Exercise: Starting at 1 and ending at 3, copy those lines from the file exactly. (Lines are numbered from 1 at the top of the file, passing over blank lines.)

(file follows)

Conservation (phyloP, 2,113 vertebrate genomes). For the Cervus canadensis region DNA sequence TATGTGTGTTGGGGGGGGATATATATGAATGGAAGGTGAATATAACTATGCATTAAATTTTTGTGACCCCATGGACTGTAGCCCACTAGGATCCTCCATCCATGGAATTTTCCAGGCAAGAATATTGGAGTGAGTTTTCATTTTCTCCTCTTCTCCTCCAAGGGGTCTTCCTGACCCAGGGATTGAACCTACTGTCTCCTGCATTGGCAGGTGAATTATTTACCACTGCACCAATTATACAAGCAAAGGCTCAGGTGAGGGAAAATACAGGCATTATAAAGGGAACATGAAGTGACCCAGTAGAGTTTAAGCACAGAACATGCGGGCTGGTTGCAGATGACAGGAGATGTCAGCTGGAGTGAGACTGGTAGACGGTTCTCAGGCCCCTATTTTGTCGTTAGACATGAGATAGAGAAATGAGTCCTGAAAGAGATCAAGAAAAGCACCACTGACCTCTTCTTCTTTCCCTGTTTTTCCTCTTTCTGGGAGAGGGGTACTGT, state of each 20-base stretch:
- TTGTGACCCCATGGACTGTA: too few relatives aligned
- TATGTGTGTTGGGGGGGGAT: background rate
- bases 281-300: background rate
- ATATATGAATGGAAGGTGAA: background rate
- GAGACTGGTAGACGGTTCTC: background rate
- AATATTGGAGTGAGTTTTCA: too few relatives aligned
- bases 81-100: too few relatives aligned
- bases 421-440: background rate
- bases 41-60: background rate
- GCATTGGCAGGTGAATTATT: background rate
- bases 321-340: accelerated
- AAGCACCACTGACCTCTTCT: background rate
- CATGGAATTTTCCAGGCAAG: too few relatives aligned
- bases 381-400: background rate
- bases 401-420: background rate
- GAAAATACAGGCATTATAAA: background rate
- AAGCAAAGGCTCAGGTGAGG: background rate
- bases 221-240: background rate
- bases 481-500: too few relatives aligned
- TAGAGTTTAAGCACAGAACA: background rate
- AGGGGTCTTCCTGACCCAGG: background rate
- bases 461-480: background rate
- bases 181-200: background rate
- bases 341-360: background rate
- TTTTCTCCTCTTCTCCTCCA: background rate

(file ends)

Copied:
Conservation (phyloP, 2,113 vertebrate genomes). For the Cervus canadensis region DNA sequence TATGTGTGTTGGGGGGGGATATATATGAATGGAAGGTGAATATAACTATGCATTAAATTTTTGTGACCCCATGGACTGTAGCCCACTAGGATCCTCCATCCATGGAATTTTCCAGGCAAGAATATTGGAGTGAGTTTTCATTTTCTCCTCTTCTCCTCCAAGGGGTCTTCCTGACCCAGGGATTGAACCTACTGTCTCCTGCATTGGCAGGTGAATTATTTACCACTGCACCAATTATACAAGCAAAGGCTCAGGTGAGGGAAAATACAGGCATTATAAAGGGAACATGAAGTGACCCAGTAGAGTTTAAGCACAGAACATGCGGGCTGGTTGCAGATGACAGGAGATGTCAGCTGGAGTGAGACTGGTAGACGGTTCTCAGGCCCCTATTTTGTCGTTAGACATGAGATAGAGAAATGAGTCCTGAAAGAGATCAAGAAAAGCACCACTGACCTCTTCTTCTTTCCCTGTTTTTCCTCTTTCTGGGAGAGGGGTACTGT, state of each 20-base stretch:
- TTGTGACCCCATGGACTGTA: too few relatives aligned
- TATGTGTGTTGGGGGGGGAT: background rate